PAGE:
When the Feds Shut Down, Problems Roll Downhill to State Governments Big Time
On Monday thousands of state workers across the country left work at the end of their workdays uncertain about the future of their jobs. While members of both political parties continued the mudslinging over the Affordable Care Act, also known as Obamacare, state run programs operating from federal funding sources suddenly found themselves in the middle of the heated battle. As of a couple of days ago, most of our nation’s Governors were asking heads of state agencies to identify federally funded programs and positions that could be impacted, and the early news has been alarming. In Connecticut, the Department of Social Services received $3.5 billion in federal reimbursements and more than $178 million in federal grant awards in 2013, according to state officials. These dollars are tied to between 600 and 6000 jobs in the state. CT New Junkie. The news in Iowa wasn’t much better where the hits were immediate. Yesterday the Iowa Workforce Development Organization announced furloughs for 69 employees due to the federal government shutdown, and the Department of Public Defense will sideline another 111 workers. Iowa Politics
As individual state agencies scramble to determine the precise moment when their federal funds will run out, most already know that state government budgets are in no shape to handle the shortfall. So exactly which groups will be impacted most? We know federal funding plays particularly big roles in state programs for agriculture, education, employment and human services to name a few. This means many of those workers assisting grandmother in the nursing home may not be around much longer. Nor will some of the educational enrichment workers supporting little Johnny. Child welfare programs, including abuse/neglect investigations and case work will be heavily impacted too.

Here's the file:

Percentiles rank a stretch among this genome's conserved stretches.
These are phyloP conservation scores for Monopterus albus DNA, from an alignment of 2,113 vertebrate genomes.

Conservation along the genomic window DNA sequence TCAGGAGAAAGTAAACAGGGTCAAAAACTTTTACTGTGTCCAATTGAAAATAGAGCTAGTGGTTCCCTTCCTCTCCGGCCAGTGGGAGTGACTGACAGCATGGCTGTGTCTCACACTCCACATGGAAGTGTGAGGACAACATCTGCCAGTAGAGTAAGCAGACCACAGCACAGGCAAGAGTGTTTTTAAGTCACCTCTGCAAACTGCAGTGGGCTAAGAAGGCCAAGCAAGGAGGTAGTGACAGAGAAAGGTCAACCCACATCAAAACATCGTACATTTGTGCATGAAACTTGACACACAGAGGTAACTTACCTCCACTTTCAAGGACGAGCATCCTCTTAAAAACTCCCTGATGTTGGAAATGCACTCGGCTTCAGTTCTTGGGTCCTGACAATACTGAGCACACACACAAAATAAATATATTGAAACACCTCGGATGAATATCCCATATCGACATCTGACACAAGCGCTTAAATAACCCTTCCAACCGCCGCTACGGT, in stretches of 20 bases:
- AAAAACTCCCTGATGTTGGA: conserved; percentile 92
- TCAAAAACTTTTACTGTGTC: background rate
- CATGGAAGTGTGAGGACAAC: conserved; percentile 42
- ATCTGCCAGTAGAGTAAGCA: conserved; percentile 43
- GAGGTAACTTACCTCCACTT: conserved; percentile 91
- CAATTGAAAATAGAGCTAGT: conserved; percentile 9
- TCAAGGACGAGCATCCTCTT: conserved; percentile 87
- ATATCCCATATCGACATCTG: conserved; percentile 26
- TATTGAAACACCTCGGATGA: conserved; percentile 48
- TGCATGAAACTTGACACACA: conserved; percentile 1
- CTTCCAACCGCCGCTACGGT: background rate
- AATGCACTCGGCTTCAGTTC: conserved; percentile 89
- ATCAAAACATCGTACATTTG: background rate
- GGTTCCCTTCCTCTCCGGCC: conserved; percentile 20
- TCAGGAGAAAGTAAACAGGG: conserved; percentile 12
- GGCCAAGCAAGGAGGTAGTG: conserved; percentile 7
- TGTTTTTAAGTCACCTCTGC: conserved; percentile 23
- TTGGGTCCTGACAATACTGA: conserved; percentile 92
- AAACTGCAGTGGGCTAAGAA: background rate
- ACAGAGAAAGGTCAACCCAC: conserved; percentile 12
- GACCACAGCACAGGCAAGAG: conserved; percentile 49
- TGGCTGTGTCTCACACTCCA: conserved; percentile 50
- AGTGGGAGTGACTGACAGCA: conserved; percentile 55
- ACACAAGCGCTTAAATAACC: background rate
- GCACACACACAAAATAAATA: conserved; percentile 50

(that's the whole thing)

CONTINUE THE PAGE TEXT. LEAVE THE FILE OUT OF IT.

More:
It’s a scary picture for sure, but there’s always a bright side, right? Citizens of Minnesota were informed this week that in spite of 1,036 federal employees in military technician jobs being furloughed and notifications being prepared for another 274 state employees who work in other support positions, troops remain ready for any job they’re needed. Major General Rick Nash, the state guard’s adjutant general told Minnesotans they should be rest assured the federal shutdown, “…will not impact our ability to respond to a manmade or a natural disaster.” Capitol View Whew General Nash. I feel a lot better now. Come on Capitol Hill. Let’s get moving!